Coleton Fishacre has the feel of a family home, and on my most recent visit a competent amateur pianist had commandeered the grand piano in the salon (something surprisingly encouraged by a new touchy/feely approach of the National Trust), and was belting out Chopin mazurkas. Delightful, but perhaps music from Gilbert and Sullivan operettas in this D’Oyly Carte home, or something from the jazz age to complement the restored vaguely Art Deco interiors might have been more in keeping.
In 1925, Rupert and Lady Dorothy D’Oyly Carte commissioned Oswald Milne, a pupil of Edwin Lutyens to design them a house and garden in the Arts and Crafts tradition. The modest-looking house, with simple, clean unfussy lines is built of local grey slate with a matching slate tile roof, and sits comfortably in the hillside, at the top of a narrow steep combe (a steep small valley) that leads down to the sea. A canopy of Monterey pines, holm oaks and more unusual trees such as swamp cypress and Chilean myrtle provides shelter from the salty sea breezes; and the combe’s stream and ponds creates a moist micro-climate for a wide range of tender plants.
Taking into account the dictates of the site, the garden layout is looser and more informal than most Arts and Crafts gardens with serpentine slate stone walls retaining the raised beds, as the garden and lawns fall steeply away into the combe. However, the first gently sloping garden with its stone edged rill and pond has a strong Lutyens influence; and superb perennial planting in purples and pinks, very much in the Jekyll tradition.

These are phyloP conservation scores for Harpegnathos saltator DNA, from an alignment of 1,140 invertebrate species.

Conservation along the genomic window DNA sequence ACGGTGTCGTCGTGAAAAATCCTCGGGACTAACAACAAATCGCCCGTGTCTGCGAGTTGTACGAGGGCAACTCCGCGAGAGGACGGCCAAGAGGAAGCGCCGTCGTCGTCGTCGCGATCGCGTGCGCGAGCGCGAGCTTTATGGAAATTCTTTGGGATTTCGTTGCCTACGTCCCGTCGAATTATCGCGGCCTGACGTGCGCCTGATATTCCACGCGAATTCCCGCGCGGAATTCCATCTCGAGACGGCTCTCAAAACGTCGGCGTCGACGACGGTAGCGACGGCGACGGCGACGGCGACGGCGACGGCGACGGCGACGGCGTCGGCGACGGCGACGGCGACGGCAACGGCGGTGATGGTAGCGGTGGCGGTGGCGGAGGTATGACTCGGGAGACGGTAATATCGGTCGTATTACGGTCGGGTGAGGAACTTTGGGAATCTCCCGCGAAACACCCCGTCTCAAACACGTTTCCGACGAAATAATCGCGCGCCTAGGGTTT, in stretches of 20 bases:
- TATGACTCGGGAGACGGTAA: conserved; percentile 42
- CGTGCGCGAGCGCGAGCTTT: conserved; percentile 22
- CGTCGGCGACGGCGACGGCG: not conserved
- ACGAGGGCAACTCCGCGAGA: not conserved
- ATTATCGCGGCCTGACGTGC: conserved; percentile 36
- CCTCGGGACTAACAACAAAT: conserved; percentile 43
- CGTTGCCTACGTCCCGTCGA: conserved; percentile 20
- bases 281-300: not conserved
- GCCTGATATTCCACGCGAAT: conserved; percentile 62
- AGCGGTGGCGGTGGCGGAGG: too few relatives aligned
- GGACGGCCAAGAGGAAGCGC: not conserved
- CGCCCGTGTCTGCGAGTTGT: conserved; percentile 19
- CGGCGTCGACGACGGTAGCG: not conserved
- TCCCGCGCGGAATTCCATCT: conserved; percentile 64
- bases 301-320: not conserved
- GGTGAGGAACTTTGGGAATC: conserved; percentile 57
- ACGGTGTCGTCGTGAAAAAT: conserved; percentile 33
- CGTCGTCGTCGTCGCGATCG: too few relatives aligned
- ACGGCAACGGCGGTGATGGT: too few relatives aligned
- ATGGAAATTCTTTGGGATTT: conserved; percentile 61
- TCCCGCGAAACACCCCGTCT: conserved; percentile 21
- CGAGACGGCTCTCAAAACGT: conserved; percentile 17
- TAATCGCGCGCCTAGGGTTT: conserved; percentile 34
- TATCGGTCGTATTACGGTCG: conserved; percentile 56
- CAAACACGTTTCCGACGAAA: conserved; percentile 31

The first of the raised borders closest to the house is of fiery reds and oranges, the next planted out in tender agaves, aloes and cacti, and towards the middle of the combe is a pond and water garden planted with gunnera, rodgersias and tree ferns.
This is a well-conceived sequence of smallish, varied garden areas that I think works well primarily because of the strong topography of the site. Continuing down the valley, fine views of the sea are framed by the descending cliffs, but access to the rocks and salt water swimming pool of the small cove is now closed off for safety reasons.
Coleton Fishacre makes for an interesting visit, with its unusual Art Deco furnishings and interesting family history, but for me the great attraction is one of England’s best coastal gardens.
Where: Coleton Fishacre, Brownstone Road, Kingswear, Devon TQ6 0EQ
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